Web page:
Malicious attackers are using multiple vectors including exploiting vulnerabilities in medical devices and printers. Networked medical devices represent a significant security challenge for hospitals, because their IT teams cannot upgrade the underlying operating system and third party applications embedded into these devices. Many medical devices using older versions of Windows and Linux have known security vulnerabilities and are at risk of malware contamination. The vendors supplying these devices sometimes will not allow them to be updated, or have their own remote process and procedure to do any type of update at all. When a third party vendor comes in to show off their new product, here are a few questions that should be asked prior to any purchasing decisions being made as well as a general secure answer.


Is remote access required for support? If remote access is needed for support, it should be only enabled when needed, and segmented from accessing any other devices in the environment. Remote access clients should not be installed on any endpoints as that scenario gives unmonitored and possibly unlogged access into the network. All remote access should be over a secured network, logged, using multi-factor authentication, and segmented to least access needed.


Who is in charge of endpoint software updates? No matter if software updates are provided by the vendor to be applied by an internal team, or applied by the vendor themselves, they should be tested in the environment prior to deployment.

Who is in charge of endpoint OS updates? It is recommended that updates are distributed in the same manner as the rest of the enterprise. If using WSUS, separate deployment groups can be created if needed.


Does it require any third party applications? (Java, Adobe Acrobat, any type of SQL server, etc) Hopefully not. Having third party applications such as Java, Adobe Reader, etc significantly reduces the overall security of the endpoint. If there is no way of getting around this, third party software updates should be managed automatically and timely. Configurations on any type of database, web, or other service server should be hardened and patched to sufficient standards as well.

Is there support for upgrading third party applications to the latest patched version? If the vendor doesn’t support upgrades, move on to another vendor. As time moves on, more and more vulnerabilities will be discovered and the application’s security will continue to decline.

Do any firewall ports (host or network) need opened? If they have specifics that’s great! A good vendor should have the specific incoming and outgoing ports documented as well as what external IP address they will need access to. This complies with least access. Port forwarding should never be an approved option, and any direct communication involving sensitive data should traverse over a secure connection.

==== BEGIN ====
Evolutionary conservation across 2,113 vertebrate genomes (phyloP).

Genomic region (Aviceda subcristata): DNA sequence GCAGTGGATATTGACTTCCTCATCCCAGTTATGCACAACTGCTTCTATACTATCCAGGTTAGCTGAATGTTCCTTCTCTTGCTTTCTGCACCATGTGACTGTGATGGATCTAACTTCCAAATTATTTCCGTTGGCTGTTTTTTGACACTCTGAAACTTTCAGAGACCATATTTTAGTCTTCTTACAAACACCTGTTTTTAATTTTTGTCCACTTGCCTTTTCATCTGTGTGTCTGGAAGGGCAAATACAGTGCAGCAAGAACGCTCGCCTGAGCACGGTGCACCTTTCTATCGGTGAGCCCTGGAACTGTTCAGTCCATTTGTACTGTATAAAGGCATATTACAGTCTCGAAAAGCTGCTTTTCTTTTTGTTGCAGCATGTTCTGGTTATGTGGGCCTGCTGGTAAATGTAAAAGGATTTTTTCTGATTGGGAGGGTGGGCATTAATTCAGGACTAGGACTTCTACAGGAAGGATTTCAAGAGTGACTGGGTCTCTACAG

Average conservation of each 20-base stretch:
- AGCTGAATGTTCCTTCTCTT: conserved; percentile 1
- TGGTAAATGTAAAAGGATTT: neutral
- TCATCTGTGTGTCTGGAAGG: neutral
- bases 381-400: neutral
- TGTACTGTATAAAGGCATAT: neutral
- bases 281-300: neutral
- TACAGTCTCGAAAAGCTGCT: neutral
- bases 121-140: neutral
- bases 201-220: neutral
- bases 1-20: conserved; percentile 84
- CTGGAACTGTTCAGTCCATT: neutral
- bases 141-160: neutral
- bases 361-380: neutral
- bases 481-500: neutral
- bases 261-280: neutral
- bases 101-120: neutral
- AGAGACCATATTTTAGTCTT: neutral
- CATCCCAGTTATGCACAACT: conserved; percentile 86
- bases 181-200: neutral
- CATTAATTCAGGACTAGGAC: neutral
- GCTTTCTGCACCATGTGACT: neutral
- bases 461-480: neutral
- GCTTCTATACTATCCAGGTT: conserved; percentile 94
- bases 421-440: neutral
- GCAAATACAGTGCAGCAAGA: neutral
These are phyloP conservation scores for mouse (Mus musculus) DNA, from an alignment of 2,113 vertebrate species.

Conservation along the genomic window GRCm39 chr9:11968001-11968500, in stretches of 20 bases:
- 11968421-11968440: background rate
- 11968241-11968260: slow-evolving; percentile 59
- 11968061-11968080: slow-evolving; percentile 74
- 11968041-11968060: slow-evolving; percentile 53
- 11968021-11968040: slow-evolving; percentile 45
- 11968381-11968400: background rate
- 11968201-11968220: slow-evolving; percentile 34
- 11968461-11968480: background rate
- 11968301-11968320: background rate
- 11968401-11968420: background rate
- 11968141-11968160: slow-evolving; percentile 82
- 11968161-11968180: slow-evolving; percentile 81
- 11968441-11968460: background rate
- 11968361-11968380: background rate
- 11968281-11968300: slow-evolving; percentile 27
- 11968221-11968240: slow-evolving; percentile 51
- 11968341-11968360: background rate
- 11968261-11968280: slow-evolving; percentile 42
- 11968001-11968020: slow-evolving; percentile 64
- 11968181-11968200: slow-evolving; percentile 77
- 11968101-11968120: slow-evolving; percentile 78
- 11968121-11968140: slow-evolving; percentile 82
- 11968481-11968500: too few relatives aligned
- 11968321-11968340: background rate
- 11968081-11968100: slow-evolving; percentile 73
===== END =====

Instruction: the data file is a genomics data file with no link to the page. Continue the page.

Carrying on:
What data access is required? Many medical devices need interface access to other portions of the infrastructure. Whether it be data in an EMR, scheduling data, x-rays, etc knowing what type of data access is needed and in what matter it will be obtained is valuable information for asset management and documentation.

Is data stored on disk or in memory on the device, and if so, what type? You can’t protect data if you don’t know where it resides or how it moves throughout the organization. Knowing where the sensitive data is and how it is structured will go a long way in ensuring the correctly formatted rules are in place.
Data at Rest: Data in databases, on file servers, or in custom applications not only should be identified as previously stated, but also encrypted and in a secure physical location.
Data in Motion: Common avenues of data access to pay attention to (and their ports) are FTP (21), SFTP(22), SMTP(25), HTTP/APIs(443/80/8080), SMB(445). Any network monitoring solution should be able to alert on sensitive data in transit.
Data in Use: Data that can be exfiltrated using things like CDs, USB drives, or with copy/paste to external websites from the user endpoints.

What security testing is applied? Software should go through regular penetration tests and code audits. Usually companies that have bug bounties are more security conscious as well.

Are the endpoints added to the domain? In a windows environment (which the majority if not all of medical organizations are) adding all endpoints to the domain or a subdomain is preferred to leaving them to be managed manually. The security options are far greater when a client is domain joined as opposed to just sitting on the network doing its own thing. However, prior to even connecting a vendor device to the network, it should be offline scanned for malware and viruses.

Is there any application/device specific logging? If so, this could be helpful to collect into a SIEM or managed detection service for alerting or aggregating for later use in the event of any IR performed.